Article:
Christy Doran guitar
Fredy Studer drums, percussion
Bobby Burri double-bass
Olivier Magnenat double-bass
Recorded May 1990 at Soundville Recording Studios, Lucerne
Engineer: René J. Zingg
Produced by Doran/Studer/Burri/Magnenat
After discovering the unique hand-wringing style of guitarist Christy Doran on Red Twist & Tuned Arrow, I was excited to check out this seemingly neglected record, for which he was again joined by drummer Fredy Studer, only this time, intriguingly enough, with two bassists: Bobby Burri and Olivier Magnenat. Burri is a familiar name in the ECM circuit, having shared stages with Pierre Favre, Manfred Schoof, and Tim Berne, and of course as a member of OM (also with Doran and Studer). Burri, it bears noting, began as a guitarist before switching to bass, and so his attentiveness to Doran’s insectile runs is not without forethought. Magnenat, on the other hand, started his training classically before he began teaching himself to improvise. He also brings previous collaborative experience to this playful little studio session.
I am tempted to compare the starting track, “Siren,” to Marc Johnson’s Bass Desires, sporting as it does a nice dose of fluid guitar and solid drumming. But there is something far different going on behind the light groove exterior. In this sonic sky there are more than just galaxies, but also dead stars whose forms have given up their hold on symmetry long ago. These playful details soon jump into longer stretches of collective energy. Doran’s penchant for long and twisted passages is on full display in “Chemistries I.” With every percussive percolation the colors change. Flavors comingle, finding in newfound combinations an unbridled joy amid spastic picking and hitting from Doran and Studer, (not always) respectively. The band has its day in “Collage,” an unsurprisingly eclectic work featuring lively interchange between basses. “Chemistries II” spreads a paper-thin veneer through which an arco light and sparkling drums shine, seeming to foreshadow the subtler considerations of “Ma Perché.” While this glittering window of interpretation best showcases the band’s improvisatory abilities, the somehow haunting “’Seen A Man About A Dog” offers a tender side—short lived as it is—before the resolute romp of “SCD,” which seems to turn the flames ever higher. Bringing us at last to “Ü 7,” which over a metronomic guitar weaves a mesh of knotted threads and plucking strings.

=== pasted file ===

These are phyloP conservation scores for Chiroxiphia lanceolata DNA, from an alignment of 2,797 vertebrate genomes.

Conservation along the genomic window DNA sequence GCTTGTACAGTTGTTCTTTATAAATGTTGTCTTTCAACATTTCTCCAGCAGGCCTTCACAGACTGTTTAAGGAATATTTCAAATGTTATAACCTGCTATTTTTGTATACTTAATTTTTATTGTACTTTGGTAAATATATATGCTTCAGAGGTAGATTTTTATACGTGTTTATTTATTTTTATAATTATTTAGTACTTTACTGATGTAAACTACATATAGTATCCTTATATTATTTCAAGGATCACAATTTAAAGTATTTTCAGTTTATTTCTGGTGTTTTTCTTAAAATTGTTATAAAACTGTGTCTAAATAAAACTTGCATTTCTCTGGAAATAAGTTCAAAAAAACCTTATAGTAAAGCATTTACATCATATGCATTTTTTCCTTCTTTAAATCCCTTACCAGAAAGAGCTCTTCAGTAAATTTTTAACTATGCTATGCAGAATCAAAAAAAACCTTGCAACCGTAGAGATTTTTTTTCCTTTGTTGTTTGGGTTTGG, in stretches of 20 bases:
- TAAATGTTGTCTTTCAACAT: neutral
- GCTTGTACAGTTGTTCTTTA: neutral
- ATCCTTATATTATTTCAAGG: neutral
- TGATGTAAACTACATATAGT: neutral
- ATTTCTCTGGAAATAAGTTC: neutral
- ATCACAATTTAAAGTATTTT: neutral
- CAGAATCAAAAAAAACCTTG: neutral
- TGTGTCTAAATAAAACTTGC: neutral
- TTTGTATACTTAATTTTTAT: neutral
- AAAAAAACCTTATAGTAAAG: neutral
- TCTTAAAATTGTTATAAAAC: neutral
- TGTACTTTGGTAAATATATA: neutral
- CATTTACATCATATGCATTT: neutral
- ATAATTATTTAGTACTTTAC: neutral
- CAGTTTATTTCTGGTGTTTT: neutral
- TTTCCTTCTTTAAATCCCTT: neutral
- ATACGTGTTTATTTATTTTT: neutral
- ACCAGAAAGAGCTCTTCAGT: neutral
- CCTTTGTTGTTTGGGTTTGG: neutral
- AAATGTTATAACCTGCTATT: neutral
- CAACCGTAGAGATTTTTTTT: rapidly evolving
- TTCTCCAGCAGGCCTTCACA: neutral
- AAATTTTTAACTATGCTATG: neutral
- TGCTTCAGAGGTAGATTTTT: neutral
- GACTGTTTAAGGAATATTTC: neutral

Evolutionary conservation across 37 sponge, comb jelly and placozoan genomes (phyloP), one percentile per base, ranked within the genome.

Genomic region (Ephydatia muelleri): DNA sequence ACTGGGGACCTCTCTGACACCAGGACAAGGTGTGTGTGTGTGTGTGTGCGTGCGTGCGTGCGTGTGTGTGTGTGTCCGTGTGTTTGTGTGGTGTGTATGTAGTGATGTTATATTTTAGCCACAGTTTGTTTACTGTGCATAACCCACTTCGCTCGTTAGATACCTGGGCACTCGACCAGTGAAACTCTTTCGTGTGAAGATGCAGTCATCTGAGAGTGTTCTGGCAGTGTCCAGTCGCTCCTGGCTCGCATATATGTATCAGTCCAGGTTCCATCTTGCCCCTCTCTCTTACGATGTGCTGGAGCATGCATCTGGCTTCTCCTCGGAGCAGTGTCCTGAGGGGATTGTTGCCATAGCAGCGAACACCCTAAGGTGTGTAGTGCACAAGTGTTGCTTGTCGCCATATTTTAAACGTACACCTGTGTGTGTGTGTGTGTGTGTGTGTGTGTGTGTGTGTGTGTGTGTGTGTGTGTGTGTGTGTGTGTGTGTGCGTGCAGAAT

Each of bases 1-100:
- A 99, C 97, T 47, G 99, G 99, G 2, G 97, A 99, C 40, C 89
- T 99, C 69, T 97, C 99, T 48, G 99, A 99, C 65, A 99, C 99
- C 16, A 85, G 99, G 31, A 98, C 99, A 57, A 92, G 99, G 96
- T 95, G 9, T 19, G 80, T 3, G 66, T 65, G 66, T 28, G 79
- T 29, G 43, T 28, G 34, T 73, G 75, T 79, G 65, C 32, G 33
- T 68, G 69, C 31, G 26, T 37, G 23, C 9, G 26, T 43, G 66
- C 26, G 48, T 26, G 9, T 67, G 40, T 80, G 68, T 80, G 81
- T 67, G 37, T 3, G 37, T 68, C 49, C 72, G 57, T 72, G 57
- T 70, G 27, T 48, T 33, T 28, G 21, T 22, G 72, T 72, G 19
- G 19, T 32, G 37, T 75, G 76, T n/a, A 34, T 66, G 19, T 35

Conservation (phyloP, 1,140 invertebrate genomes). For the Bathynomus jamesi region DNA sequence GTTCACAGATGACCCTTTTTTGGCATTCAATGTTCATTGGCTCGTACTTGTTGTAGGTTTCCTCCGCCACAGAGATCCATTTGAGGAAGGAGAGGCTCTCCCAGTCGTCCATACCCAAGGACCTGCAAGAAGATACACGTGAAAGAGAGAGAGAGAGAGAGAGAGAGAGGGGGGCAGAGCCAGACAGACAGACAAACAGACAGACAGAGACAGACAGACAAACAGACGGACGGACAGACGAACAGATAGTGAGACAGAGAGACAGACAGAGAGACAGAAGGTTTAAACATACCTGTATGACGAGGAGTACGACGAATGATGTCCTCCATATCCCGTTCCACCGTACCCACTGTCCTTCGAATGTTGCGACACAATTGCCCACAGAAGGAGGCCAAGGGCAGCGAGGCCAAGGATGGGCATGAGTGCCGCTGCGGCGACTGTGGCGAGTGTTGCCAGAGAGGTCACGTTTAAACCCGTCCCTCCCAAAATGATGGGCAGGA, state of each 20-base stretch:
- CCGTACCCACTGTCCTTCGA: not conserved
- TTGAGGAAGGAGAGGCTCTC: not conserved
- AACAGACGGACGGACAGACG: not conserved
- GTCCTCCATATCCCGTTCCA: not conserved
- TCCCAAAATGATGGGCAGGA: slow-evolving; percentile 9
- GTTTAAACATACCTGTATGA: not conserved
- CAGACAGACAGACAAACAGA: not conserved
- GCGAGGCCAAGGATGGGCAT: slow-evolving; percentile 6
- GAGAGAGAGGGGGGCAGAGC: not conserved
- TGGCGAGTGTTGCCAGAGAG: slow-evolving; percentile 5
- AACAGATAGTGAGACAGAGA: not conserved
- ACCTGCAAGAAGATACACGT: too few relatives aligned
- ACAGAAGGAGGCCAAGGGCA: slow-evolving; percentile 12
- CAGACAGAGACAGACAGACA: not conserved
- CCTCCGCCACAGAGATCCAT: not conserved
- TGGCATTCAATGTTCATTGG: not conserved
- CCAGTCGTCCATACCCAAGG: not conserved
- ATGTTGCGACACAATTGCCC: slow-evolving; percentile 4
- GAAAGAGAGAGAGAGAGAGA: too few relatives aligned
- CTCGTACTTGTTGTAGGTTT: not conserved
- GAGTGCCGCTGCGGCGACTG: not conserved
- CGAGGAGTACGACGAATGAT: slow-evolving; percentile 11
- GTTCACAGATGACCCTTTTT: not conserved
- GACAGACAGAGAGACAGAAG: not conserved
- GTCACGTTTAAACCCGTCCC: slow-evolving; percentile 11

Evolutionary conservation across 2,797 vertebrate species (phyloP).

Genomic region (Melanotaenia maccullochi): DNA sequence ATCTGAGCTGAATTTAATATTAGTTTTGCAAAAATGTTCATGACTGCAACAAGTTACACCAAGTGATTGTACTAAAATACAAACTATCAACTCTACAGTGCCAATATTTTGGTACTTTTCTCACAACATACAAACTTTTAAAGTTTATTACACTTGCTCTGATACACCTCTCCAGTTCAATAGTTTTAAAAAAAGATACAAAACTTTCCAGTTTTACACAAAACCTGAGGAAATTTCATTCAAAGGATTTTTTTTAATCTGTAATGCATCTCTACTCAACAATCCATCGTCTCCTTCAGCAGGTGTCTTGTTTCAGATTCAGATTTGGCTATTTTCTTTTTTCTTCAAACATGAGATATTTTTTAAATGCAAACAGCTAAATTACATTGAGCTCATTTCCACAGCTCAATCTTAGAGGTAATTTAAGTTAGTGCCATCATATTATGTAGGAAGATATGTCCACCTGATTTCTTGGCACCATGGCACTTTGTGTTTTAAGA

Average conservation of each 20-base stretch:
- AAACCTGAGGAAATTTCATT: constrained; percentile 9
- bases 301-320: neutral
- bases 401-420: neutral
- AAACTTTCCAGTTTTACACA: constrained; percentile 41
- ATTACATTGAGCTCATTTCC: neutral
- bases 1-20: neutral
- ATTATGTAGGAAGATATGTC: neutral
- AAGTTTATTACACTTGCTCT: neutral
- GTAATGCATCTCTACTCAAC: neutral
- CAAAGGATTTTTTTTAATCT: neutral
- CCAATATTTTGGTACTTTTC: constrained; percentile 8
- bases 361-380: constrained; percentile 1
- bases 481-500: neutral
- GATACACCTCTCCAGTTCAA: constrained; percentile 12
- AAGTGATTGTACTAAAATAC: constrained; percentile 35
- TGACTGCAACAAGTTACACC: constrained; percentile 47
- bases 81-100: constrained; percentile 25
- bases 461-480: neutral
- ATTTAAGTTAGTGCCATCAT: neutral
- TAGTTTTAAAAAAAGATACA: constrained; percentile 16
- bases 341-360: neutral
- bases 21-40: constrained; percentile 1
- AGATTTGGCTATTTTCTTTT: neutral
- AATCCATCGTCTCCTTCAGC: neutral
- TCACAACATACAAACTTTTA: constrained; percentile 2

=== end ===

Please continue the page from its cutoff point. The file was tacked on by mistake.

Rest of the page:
In spite of its clean production, this album maintains a garage band honesty that still rings refreshingly. Worth seeking out for the curious.